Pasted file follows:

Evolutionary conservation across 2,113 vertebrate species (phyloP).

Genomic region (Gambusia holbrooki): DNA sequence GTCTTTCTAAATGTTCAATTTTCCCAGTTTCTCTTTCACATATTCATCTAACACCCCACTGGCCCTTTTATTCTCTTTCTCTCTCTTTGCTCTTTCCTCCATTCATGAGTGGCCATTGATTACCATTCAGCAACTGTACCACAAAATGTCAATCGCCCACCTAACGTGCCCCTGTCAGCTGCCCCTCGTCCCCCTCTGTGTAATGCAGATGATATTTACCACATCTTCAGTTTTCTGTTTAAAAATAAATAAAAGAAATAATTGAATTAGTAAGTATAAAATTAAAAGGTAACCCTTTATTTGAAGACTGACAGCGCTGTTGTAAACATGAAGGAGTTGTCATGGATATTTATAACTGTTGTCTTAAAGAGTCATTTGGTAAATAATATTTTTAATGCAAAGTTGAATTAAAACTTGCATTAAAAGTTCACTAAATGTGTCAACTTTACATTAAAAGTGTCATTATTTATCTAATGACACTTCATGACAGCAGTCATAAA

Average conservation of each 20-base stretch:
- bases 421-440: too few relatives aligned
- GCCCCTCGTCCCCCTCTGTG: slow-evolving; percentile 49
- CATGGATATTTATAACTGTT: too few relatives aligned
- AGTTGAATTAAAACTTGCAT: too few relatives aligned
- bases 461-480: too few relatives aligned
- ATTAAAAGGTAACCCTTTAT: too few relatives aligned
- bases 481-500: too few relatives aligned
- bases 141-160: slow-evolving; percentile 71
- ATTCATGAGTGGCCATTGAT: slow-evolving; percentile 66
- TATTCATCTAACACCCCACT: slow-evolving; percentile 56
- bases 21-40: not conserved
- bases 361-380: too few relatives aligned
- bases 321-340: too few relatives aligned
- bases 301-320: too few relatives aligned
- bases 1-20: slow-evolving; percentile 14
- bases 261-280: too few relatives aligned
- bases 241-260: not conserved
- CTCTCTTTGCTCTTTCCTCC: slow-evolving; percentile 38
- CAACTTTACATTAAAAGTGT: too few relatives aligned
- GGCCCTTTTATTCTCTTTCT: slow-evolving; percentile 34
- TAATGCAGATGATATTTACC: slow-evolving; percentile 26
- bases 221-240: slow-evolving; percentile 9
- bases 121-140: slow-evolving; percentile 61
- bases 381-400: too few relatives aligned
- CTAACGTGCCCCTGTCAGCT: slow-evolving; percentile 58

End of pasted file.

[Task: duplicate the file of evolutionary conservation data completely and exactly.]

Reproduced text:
Evolutionary conservation across 2,113 vertebrate species (phyloP).

Genomic region (Gambusia holbrooki): DNA sequence GTCTTTCTAAATGTTCAATTTTCCCAGTTTCTCTTTCACATATTCATCTAACACCCCACTGGCCCTTTTATTCTCTTTCTCTCTCTTTGCTCTTTCCTCCATTCATGAGTGGCCATTGATTACCATTCAGCAACTGTACCACAAAATGTCAATCGCCCACCTAACGTGCCCCTGTCAGCTGCCCCTCGTCCCCCTCTGTGTAATGCAGATGATATTTACCACATCTTCAGTTTTCTGTTTAAAAATAAATAAAAGAAATAATTGAATTAGTAAGTATAAAATTAAAAGGTAACCCTTTATTTGAAGACTGACAGCGCTGTTGTAAACATGAAGGAGTTGTCATGGATATTTATAACTGTTGTCTTAAAGAGTCATTTGGTAAATAATATTTTTAATGCAAAGTTGAATTAAAACTTGCATTAAAAGTTCACTAAATGTGTCAACTTTACATTAAAAGTGTCATTATTTATCTAATGACACTTCATGACAGCAGTCATAAA

Average conservation of each 20-base stretch:
- bases 421-440: too few relatives aligned
- GCCCCTCGTCCCCCTCTGTG: slow-evolving; percentile 49
- CATGGATATTTATAACTGTT: too few relatives aligned
- AGTTGAATTAAAACTTGCAT: too few relatives aligned
- bases 461-480: too few relatives aligned
- ATTAAAAGGTAACCCTTTAT: too few relatives aligned
- bases 481-500: too few relatives aligned
- bases 141-160: slow-evolving; percentile 71
- ATTCATGAGTGGCCATTGAT: slow-evolving; percentile 66
- TATTCATCTAACACCCCACT: slow-evolving; percentile 56
- bases 21-40: not conserved
- bases 361-380: too few relatives aligned
- bases 321-340: too few relatives aligned
- bases 301-320: too few relatives aligned
- bases 1-20: slow-evolving; percentile 14
- bases 261-280: too few relatives aligned
- bases 241-260: not conserved
- CTCTCTTTGCTCTTTCCTCC: slow-evolving; percentile 38
- CAACTTTACATTAAAAGTGT: too few relatives aligned
- GGCCCTTTTATTCTCTTTCT: slow-evolving; percentile 34
- TAATGCAGATGATATTTACC: slow-evolving; percentile 26
- bases 221-240: slow-evolving; percentile 9
- bases 121-140: slow-evolving; percentile 61
- bases 381-400: too few relatives aligned
- CTAACGTGCCCCTGTCAGCT: slow-evolving; percentile 58